As a general rule, the responsibility of the lawyer is subjective, since the main obligation in the agency contract is to act with diligence, care, expertise and professionalism.24 This does not exclude the existence of accessory obligations to achieve results in the contract. For example, the lawyer must use all his or her expertise to defend the client, without this implying that he or she must win the process, but he or he must submit a timely response to the lawsuit. The first is a best-efforts obligation, the second, an obligation to achieve results.
Furthermore, lawyer are subject to specific rules for the exercise of the profession compiled in the Disciplinary Code of the Legal Profession,25 which defines the guiding principles for the exercise of the profession, the disciplinary offences and their corresponding sanctions, as well as the entire disciplinary procedure. The Code also contemplates the period of limitation of these disciplinary actions (i.e., five years from the occurrence of the fault, in general).26 Disciplinary actions against lawyers are heard by the Superior Council of the Judiciary and its sectional councils.
Finally, our case law has used different institutions to distinguish which losses may be attributed to lawyers in the context of civil liability, and to determine how they are assessed. As to the first point, 'loss of opportunity' (brought from French law) has been coined for those cases in which the lawyer has deprived the victim of the possibility of earning a benefit. Under this institution, the compensable loss is not the loss of the case itself, but the loss of the possibility of winning it.27 Damages are calculated according to the Theory of Prosecution Judgment,28 which is based on the same principle as the theory of loss of opportunity, in that damages are determined based on previous decisions in similar cases and other objectively applicable rules.
ii Medical practitioners
Health professionals can be prosecuted in two ways: first, with regard to medical ethics standards;29 and second with regard to civil liability. In the first case, the act of the professional is examined to determine whether it complies with the general ethical and technical standards of the medical profession such that, in the event of deviations, sanctions are imposed on the practitioner. These cases are heard by the National Medical Ethics Tribunal and regional medical ethics committees30 composed of doctors.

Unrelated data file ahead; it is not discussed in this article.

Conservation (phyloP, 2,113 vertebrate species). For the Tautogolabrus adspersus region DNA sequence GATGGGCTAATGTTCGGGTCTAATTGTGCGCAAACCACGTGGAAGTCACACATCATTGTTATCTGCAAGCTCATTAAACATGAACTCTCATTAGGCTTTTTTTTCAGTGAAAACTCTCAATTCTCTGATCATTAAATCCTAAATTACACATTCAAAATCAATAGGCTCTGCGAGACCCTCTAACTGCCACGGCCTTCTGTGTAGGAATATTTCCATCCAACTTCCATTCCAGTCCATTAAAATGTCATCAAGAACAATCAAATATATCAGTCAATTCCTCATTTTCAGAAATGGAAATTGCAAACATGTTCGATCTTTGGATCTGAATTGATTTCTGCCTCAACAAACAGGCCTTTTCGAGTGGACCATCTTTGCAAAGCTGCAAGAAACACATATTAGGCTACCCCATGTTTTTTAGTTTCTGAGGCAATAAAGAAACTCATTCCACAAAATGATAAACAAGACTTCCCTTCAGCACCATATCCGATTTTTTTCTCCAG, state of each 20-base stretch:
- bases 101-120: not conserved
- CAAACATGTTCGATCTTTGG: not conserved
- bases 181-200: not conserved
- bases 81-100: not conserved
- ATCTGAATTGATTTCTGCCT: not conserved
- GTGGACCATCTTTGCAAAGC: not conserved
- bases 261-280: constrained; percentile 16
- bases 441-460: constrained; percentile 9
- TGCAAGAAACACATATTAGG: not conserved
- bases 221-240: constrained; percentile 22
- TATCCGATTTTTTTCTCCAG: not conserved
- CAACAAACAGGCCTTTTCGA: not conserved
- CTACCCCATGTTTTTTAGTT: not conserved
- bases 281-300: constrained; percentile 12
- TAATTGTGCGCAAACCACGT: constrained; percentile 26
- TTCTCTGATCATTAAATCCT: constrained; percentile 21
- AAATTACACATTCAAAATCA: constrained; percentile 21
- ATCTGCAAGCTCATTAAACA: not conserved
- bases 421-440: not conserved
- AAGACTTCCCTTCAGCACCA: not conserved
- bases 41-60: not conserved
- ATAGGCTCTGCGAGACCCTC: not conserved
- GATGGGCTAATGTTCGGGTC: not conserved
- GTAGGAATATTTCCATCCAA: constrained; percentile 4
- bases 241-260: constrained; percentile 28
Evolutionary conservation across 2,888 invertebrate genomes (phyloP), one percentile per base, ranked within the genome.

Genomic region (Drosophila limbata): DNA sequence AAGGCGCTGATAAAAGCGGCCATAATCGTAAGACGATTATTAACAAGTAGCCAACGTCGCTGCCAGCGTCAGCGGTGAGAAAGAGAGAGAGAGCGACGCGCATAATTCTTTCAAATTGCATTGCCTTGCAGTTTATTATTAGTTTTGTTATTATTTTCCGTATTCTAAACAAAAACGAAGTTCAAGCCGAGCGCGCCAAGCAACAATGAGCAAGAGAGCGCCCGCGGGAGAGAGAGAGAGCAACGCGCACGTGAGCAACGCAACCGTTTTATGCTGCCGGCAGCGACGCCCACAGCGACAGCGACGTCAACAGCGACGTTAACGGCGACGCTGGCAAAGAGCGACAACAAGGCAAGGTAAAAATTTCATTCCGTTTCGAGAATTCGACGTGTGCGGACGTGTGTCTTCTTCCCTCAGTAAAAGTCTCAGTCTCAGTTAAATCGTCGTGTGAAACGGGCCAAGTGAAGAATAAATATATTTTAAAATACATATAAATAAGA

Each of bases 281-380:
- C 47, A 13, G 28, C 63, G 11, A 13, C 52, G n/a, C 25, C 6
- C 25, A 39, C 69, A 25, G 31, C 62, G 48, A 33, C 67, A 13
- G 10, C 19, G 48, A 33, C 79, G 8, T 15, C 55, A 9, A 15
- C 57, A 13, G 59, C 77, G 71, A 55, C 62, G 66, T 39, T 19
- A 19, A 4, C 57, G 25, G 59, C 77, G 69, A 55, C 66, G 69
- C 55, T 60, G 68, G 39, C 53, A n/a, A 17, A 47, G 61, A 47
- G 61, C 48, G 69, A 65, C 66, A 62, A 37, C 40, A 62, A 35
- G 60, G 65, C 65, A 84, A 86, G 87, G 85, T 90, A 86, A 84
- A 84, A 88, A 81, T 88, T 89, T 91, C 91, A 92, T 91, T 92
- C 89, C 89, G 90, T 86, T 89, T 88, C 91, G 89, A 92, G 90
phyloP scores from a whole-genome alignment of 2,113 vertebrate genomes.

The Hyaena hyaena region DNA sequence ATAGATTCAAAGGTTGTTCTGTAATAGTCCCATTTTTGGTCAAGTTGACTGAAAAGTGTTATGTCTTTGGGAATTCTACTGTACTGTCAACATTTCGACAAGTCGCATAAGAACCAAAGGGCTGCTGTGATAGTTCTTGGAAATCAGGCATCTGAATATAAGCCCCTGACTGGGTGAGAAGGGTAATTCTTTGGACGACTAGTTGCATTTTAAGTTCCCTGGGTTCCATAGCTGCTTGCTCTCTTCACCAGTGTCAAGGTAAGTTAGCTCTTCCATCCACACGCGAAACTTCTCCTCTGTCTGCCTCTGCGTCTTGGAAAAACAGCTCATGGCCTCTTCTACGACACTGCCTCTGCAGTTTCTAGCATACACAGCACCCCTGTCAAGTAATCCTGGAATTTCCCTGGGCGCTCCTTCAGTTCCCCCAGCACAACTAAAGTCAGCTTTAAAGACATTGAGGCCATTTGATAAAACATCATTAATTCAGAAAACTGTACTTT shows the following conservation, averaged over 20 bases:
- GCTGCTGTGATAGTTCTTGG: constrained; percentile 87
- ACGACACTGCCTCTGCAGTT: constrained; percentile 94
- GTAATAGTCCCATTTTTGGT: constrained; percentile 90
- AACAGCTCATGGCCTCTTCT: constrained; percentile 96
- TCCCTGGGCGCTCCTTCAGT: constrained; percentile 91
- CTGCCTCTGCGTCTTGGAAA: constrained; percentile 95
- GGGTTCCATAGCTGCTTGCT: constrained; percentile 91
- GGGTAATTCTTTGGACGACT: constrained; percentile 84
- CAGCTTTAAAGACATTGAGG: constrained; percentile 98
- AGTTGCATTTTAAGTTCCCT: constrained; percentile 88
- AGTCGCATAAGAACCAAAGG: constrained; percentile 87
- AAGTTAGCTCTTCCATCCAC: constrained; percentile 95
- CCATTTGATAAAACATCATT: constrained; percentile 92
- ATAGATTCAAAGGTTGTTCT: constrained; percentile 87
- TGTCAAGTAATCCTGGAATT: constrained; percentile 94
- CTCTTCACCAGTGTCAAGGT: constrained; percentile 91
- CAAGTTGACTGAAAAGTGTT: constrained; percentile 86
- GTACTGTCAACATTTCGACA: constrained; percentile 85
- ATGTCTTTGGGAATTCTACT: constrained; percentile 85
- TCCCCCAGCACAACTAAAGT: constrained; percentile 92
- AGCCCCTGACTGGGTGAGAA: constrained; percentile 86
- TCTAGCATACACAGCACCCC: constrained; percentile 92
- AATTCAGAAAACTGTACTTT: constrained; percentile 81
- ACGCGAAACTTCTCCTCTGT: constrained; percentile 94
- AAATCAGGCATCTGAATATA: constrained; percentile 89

In the second case, the assessment also concerns the doctor's behaviour and whether it complies with the standard required of a professional with similar characteristics in a similar situation, but particularly with a view to establishing whether there is civil liability for damage caused to the victims. As a general rule, the claimant must prove the practitioner's negligence, because medical practitioners are, as a matter of course, required to practise using 'best efforts'.
Notwithstanding the above, as regards state liability for failure to provide medical services, there is a robust Council of State (CE) precedent where negligence on the part of the practitioner is presumed,31 especially in gynaecological services: according to the CE precedent, the patient's healing is to be regarded as the normally expected outcome and, in the event of an abnormal result or damage, the practitioner must prove that the outcome was not caused by negligence on his or her part.32
Consequently, courts have embraced the theory of a dynamic burden of proof – imposing the burden of proof on the defendant doctor – arguing that the technical knowledge and direct service provided put the health professional in a better position to prove the absence of negligence. What was initially a case-law precedent has turned into law and our most recent procedural laws order the application of this theory.33
However, there is agreement in national legal doctrine and jurisprudence that the responsibility of the practitioner is subjective and therefore based on fault, although in some instances, strict liability applies. This is the case for aesthetic procedures,34 or improper handling of a hazardous object used in the medical act.35